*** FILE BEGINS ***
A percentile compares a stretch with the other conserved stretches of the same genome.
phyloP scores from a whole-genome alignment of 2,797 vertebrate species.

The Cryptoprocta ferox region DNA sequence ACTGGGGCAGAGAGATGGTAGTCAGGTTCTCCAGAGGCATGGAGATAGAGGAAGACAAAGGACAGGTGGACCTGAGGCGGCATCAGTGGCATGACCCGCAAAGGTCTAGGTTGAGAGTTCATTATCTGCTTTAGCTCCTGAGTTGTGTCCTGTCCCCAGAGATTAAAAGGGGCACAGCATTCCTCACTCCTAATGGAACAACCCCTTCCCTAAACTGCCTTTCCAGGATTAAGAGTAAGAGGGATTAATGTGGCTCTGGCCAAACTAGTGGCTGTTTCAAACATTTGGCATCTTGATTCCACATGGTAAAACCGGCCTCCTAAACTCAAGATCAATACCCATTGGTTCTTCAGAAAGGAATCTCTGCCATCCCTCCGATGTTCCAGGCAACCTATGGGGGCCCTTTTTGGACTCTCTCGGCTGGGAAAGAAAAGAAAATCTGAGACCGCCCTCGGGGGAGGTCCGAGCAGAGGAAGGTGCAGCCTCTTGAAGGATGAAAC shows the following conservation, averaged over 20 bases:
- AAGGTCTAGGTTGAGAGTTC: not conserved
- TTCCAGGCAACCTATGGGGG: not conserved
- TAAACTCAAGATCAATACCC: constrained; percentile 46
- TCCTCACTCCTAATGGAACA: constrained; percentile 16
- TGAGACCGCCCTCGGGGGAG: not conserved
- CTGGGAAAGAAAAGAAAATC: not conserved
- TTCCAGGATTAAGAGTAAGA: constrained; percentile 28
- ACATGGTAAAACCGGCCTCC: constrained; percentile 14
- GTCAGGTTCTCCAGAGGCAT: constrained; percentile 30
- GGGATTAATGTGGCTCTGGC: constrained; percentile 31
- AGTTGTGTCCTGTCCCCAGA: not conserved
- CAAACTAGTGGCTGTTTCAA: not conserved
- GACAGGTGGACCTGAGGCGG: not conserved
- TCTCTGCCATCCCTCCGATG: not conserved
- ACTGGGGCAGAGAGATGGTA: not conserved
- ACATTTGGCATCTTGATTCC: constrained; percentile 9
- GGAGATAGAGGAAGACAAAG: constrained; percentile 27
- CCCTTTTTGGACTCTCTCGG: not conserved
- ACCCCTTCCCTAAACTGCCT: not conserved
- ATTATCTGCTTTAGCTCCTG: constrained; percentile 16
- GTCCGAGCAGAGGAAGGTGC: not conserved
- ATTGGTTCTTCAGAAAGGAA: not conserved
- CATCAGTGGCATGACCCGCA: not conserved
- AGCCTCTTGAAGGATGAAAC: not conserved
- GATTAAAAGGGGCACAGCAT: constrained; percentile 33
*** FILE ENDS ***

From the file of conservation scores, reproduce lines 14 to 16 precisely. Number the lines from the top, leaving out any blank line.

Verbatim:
- AGTTGTGTCCTGTCCCCAGA: not conserved
- CAAACTAGTGGCTGTTTCAA: not conserved
- GACAGGTGGACCTGAGGCGG: not conserved